Loz: Interesting to hear about this, I was certainly never informed of re-mixes for the U.S not that it would have been a problem just nice to know what is going on with your own material.

Lars: Last time I spoke to you, you planned on some Chill Out Music. What came of that?  And can you explain to folks what Chill Out Music is?

Loz: Well the Chill Out Music ended up being shelved as I got work in to record an instrumental album for T.V which is out on DeWolfe music. Type in Loz Netto in Google search engine and you should find it you can hear the entire album on the site. To me Chill Out Music is slow to mid tempo very relaxed music, the sort that you can wind down to at the end of the day, or play in the background at a dinner party. Something that is sympathetic to the relaxed mood of the evening.

Lars: Well, I love your Pagoda CD. I’ve more than chilled to it. My wife and have it the bedroom CD player if you know what I mean.

Loz: I am very pleased to hear about this and that my music can be part of an intimate moment or two. I am very honoured.

Lars: What are you recording now?

Loz: Just finished another instrumental album called Nightwalk for T.V the concept being detective music. Sort of gumshoe and raincoat collar up, guy following a pretty blonde as they pass under street lights somewhere downtown on a rainy night.  But now that is complete, I have promised myself I will finish a blues solo album which I’ve been saying I would do for ages, I think the time is right, depending on how much other work I get in.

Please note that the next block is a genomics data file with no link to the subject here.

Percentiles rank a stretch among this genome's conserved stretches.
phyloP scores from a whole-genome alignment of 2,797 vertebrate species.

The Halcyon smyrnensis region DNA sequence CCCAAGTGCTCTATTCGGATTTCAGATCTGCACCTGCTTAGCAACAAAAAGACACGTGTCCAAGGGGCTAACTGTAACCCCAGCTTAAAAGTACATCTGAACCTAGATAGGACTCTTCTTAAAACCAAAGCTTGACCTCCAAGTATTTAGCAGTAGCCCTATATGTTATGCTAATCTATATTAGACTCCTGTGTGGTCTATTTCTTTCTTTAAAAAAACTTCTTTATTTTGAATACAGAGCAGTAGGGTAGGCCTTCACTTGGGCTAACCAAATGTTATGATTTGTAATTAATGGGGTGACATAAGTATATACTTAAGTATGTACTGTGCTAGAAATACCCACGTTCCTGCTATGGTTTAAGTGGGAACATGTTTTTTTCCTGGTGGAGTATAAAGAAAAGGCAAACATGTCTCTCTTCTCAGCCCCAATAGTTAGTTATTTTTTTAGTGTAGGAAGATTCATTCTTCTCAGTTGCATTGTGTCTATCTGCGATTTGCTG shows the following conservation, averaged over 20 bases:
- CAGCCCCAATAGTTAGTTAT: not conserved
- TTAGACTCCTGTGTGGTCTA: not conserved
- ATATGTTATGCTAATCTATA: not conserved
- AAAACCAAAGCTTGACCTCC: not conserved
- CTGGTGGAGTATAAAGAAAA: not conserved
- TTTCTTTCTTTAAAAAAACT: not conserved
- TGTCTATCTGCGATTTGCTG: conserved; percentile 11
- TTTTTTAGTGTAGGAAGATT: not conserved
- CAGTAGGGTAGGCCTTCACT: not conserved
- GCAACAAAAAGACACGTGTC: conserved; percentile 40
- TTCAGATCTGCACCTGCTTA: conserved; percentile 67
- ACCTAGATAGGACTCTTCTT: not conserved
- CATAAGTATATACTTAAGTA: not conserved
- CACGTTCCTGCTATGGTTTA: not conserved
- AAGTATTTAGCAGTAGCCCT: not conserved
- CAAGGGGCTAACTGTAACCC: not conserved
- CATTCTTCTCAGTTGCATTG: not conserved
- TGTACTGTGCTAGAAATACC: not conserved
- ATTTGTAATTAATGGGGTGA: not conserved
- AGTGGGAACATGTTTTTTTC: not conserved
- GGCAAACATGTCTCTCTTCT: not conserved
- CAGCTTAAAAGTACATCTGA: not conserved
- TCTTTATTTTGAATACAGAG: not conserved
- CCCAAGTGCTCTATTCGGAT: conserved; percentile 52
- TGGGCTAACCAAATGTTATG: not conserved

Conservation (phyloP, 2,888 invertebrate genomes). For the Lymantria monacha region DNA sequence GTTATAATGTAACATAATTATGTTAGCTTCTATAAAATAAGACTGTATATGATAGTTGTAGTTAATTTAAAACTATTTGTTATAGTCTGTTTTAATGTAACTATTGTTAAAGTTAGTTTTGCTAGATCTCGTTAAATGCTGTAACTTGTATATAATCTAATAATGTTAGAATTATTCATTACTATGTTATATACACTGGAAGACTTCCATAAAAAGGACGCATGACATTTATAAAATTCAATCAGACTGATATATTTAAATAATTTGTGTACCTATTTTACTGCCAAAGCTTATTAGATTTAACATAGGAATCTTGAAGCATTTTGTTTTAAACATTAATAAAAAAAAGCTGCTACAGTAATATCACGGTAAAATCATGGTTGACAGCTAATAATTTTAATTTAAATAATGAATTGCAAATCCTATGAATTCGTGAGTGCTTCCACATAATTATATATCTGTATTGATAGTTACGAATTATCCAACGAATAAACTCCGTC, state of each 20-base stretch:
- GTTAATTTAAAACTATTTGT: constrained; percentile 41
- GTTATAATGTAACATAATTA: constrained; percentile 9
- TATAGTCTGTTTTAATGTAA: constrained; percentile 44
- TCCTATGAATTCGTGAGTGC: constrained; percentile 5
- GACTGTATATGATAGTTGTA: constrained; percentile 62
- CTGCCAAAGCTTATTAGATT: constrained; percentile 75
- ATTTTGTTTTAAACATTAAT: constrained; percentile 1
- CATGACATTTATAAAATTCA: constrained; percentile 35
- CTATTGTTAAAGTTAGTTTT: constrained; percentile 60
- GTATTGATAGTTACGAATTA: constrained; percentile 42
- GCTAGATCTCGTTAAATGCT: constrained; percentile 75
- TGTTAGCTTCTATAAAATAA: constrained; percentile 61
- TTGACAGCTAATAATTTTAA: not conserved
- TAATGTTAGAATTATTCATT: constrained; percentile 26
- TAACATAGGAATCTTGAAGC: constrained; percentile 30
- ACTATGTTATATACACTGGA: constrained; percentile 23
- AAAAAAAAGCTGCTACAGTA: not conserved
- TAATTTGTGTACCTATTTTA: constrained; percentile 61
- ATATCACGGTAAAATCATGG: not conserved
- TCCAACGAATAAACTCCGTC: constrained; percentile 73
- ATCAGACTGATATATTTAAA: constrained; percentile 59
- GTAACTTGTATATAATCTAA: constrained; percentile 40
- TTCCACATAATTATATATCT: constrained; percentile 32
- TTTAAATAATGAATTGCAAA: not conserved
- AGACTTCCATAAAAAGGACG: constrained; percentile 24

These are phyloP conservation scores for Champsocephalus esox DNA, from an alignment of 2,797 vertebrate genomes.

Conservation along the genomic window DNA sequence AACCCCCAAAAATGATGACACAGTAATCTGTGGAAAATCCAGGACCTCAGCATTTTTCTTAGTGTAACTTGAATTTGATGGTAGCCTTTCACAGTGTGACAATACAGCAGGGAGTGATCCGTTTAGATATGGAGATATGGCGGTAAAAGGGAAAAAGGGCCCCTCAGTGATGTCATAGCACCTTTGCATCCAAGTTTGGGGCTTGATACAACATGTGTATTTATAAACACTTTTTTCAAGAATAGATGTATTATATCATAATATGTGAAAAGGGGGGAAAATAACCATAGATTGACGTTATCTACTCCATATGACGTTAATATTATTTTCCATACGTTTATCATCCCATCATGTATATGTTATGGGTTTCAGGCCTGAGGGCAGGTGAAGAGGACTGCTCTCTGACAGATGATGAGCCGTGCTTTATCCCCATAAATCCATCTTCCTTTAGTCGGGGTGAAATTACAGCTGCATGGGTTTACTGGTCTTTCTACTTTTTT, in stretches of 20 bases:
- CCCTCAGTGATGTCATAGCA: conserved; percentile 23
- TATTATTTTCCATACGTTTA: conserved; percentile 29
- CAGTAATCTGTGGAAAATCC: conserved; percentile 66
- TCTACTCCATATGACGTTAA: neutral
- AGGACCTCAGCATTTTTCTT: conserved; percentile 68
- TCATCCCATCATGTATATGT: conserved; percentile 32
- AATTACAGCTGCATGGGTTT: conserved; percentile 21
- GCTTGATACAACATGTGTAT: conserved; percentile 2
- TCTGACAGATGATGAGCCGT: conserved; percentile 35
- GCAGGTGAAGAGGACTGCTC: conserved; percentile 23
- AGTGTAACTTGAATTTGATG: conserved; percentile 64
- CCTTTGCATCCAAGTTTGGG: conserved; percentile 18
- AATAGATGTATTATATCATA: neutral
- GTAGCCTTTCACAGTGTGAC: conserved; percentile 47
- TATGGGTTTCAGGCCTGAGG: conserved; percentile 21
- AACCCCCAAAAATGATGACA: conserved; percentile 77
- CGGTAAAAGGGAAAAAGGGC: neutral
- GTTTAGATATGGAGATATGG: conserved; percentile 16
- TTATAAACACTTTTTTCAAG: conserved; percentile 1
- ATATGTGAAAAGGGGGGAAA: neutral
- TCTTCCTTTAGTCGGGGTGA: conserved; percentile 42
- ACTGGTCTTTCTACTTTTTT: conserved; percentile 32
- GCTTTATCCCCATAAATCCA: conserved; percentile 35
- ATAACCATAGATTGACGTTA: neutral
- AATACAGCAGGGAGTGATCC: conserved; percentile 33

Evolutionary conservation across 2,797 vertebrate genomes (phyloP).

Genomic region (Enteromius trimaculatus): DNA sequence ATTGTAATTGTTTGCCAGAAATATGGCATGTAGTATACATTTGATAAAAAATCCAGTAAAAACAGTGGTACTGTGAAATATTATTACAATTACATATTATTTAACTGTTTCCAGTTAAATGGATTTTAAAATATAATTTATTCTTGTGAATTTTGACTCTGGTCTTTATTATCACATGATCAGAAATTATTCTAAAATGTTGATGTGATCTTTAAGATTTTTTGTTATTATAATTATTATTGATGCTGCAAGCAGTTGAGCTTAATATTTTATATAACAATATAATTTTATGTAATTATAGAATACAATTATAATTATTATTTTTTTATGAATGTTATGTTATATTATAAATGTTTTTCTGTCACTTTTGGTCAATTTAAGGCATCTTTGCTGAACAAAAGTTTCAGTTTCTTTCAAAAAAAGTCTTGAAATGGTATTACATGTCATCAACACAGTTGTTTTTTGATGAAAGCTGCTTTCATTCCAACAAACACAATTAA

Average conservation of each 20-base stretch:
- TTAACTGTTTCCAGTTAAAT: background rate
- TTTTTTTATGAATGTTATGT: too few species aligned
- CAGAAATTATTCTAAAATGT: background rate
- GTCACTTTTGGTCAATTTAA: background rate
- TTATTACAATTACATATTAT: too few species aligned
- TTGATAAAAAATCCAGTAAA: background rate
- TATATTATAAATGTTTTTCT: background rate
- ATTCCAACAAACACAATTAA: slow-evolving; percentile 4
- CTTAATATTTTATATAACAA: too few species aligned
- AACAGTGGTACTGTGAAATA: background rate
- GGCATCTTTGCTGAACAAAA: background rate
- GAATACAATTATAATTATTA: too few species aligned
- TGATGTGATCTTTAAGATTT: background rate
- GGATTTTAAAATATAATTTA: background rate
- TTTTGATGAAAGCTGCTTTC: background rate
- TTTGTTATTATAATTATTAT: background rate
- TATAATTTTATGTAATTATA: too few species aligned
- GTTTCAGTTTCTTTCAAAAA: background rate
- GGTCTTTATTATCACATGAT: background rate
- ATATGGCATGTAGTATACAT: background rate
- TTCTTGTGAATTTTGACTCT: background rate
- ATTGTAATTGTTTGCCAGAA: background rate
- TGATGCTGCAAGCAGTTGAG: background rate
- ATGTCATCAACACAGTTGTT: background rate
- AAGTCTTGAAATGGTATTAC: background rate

Lars: Whoa, Loz. This is so up my alley! Spy music! Spies and detectives are lives in artistic motion. Music to this lifestyle is so colorful. Was the Nightwalk work easy to roll out or did you have to get inside the lifestyle to find ways to express it?

Loz:  Glad you like the idea. The Nightwalk album came very easy to me, just rolled out. Possibly because it’s always been inside me. I grew up watching late night Bogart movies. Phil Marlowe and the like. And I always remember the music was so cool and atmospheric, sleazy, sexy, suggestive, dangerous. I will be starting to shop a deal for this album in February this year, so if you have any ideas of companies in the U.S who may be interested in this type of music please let me know.

Loz Netto Shares A Little About His Life

Lars: Care to tell us about your personal life? Are you married, children? Big house in the country?

Loz:  Not married but engaged, have two sons from a previous marriage, Elliot 20 years, Luke 17 years, both good boys. Used to have the big house in the country, now I have a flat in Brighton on the coast walking distance to the sea. We intend to buy a property in Spain next year, fingers crossed.

Lars: The mind moves toward what it sees.

Loz:  Very true, very true. But also I think the mind covets what it thinks it wants and makes various chess like moves towards that end. Then when the mind gets what it wants, it no longer wants it. It wants something else. Perhaps this is what keeps us alive and kicking.

Lars: I recall catching up with you in 2000 when you were about to do some acoustic club dates and I asked you if you’d be doing We Touch. You mentioned that song was hard to wrap your hands around acoustically. Explain why.

Loz: The song We Touch chordally is very basic and any appeal has a lot to do with the production, it was also conceived on keyboards so was never a guitar piece, however after saying that your comment made me have another look at it and I’ve approached it from another angle so may play it in my set after all.

Lars: I’ll fly over to see that. Really. My wife and I need a short holiday together. Any chance I can accompany you (vocally) on something? Heck, I’ll pay for it. Some woman paid $10,000.00 U.S. dollars to be a Rockette for one performance. LOL